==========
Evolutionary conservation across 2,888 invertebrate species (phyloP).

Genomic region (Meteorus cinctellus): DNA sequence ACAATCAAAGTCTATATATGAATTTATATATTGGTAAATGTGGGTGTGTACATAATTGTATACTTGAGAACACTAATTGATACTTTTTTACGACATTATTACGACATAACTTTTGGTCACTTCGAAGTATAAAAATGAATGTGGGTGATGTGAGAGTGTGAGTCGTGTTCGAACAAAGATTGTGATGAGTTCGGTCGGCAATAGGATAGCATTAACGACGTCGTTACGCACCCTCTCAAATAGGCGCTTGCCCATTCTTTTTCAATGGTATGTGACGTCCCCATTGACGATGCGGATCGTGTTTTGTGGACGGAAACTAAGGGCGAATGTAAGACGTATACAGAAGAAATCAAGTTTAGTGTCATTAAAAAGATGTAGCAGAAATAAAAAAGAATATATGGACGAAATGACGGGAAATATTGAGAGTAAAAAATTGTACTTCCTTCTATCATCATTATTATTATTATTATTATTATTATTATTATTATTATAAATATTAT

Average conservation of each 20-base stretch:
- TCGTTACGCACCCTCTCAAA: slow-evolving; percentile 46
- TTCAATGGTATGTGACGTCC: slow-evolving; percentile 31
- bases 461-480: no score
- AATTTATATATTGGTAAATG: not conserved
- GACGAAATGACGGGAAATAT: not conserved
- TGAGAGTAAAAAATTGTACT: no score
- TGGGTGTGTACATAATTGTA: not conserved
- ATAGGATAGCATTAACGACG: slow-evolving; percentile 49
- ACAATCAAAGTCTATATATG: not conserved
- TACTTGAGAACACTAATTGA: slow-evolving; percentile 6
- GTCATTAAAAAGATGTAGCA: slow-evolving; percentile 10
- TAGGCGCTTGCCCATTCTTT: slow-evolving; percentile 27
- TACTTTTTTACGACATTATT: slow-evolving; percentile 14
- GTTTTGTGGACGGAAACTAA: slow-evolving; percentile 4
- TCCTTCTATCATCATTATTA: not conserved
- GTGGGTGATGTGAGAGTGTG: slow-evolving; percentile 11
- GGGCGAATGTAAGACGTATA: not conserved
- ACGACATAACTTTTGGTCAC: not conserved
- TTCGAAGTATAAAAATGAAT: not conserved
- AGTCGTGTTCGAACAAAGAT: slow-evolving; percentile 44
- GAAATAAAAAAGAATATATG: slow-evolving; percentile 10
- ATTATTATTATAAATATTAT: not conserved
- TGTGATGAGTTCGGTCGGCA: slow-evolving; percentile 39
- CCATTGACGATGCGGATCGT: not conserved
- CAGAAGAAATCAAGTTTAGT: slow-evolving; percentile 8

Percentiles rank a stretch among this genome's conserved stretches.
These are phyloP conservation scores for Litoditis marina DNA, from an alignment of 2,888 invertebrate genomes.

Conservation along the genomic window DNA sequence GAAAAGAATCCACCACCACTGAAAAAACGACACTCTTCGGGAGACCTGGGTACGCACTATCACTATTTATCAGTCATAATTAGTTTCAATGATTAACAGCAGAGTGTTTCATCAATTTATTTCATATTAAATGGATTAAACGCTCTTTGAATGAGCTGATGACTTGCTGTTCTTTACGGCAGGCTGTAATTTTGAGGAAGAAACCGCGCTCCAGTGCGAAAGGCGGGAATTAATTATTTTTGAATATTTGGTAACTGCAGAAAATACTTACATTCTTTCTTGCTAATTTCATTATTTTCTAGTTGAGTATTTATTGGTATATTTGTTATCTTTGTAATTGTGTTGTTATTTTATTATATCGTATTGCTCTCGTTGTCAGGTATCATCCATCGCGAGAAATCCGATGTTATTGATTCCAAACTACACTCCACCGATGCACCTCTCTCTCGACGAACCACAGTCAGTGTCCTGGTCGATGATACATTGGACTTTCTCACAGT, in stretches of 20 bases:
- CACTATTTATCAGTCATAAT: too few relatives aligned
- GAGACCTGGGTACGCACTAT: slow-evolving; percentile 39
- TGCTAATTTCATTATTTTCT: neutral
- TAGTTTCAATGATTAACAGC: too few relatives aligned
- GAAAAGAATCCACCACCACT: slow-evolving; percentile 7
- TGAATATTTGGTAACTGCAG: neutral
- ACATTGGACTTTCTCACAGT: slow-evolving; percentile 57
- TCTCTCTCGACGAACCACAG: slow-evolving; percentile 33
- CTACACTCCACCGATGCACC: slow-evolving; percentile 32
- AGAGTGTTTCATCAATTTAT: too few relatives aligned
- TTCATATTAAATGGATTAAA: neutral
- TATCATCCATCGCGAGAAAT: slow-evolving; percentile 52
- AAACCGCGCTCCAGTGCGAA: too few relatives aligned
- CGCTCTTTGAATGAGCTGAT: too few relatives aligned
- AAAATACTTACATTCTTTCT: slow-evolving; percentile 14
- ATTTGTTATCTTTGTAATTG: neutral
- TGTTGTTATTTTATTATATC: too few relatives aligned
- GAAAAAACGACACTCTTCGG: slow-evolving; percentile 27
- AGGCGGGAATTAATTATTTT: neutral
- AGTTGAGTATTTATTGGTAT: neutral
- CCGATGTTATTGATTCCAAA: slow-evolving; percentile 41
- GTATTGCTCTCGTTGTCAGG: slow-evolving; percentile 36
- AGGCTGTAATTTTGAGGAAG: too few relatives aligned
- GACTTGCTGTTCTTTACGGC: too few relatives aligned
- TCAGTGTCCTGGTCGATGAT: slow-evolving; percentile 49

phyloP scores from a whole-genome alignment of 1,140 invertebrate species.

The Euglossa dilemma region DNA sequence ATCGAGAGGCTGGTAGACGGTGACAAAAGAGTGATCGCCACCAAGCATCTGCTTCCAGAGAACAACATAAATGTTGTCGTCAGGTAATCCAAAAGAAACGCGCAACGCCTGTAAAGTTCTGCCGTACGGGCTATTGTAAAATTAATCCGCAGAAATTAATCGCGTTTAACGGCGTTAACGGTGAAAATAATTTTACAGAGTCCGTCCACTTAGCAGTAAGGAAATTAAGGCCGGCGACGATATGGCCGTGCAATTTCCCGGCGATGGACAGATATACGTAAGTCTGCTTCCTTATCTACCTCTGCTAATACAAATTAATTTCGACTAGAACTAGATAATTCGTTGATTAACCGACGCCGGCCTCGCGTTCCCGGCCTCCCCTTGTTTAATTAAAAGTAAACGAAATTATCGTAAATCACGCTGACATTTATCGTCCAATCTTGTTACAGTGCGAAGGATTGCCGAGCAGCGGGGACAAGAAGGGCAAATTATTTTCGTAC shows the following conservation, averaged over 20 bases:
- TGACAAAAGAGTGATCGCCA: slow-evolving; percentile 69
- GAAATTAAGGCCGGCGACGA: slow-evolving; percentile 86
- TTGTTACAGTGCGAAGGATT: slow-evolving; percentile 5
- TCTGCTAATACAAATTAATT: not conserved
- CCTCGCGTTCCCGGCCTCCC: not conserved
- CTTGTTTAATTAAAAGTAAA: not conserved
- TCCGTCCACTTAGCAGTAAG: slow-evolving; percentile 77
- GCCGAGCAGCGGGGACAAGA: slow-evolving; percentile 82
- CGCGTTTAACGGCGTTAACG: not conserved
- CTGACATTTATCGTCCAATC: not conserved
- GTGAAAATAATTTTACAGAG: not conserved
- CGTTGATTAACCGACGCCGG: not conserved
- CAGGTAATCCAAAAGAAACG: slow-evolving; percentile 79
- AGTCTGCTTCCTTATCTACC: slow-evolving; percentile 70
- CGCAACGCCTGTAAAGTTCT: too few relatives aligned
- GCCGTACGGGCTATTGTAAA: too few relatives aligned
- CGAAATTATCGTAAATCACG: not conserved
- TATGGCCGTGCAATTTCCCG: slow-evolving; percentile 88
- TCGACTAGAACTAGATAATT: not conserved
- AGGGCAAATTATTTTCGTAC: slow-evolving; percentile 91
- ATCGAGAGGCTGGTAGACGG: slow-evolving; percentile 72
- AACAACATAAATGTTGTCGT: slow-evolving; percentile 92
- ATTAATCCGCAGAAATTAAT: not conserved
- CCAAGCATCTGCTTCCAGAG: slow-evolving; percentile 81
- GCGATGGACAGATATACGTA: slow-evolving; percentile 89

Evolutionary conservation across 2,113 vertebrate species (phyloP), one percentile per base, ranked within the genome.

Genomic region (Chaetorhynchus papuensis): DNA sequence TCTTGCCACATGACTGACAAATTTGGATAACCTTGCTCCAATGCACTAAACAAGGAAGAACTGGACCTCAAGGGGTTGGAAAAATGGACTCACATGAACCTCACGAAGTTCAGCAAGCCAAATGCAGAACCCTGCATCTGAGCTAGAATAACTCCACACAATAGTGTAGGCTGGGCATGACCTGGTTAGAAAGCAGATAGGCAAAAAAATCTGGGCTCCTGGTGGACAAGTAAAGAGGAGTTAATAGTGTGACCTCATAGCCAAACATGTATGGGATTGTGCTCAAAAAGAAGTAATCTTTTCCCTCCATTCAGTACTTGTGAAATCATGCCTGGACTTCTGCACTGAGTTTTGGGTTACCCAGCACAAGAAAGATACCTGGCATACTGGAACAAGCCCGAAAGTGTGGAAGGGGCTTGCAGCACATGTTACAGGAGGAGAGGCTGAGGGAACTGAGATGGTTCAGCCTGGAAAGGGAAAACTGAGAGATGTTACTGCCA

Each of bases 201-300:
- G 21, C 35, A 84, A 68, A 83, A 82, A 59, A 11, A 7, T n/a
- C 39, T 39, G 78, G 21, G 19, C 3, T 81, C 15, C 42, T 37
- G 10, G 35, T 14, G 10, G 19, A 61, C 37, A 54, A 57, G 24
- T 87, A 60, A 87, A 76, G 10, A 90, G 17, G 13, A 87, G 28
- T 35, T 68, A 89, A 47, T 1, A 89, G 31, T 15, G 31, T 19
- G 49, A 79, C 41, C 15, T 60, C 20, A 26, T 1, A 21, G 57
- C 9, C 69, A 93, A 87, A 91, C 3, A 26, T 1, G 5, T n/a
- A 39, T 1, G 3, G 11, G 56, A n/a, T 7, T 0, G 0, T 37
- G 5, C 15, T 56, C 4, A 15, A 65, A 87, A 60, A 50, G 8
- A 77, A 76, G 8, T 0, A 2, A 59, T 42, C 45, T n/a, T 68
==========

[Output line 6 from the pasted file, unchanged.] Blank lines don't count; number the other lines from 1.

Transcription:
- bases 461-480: no score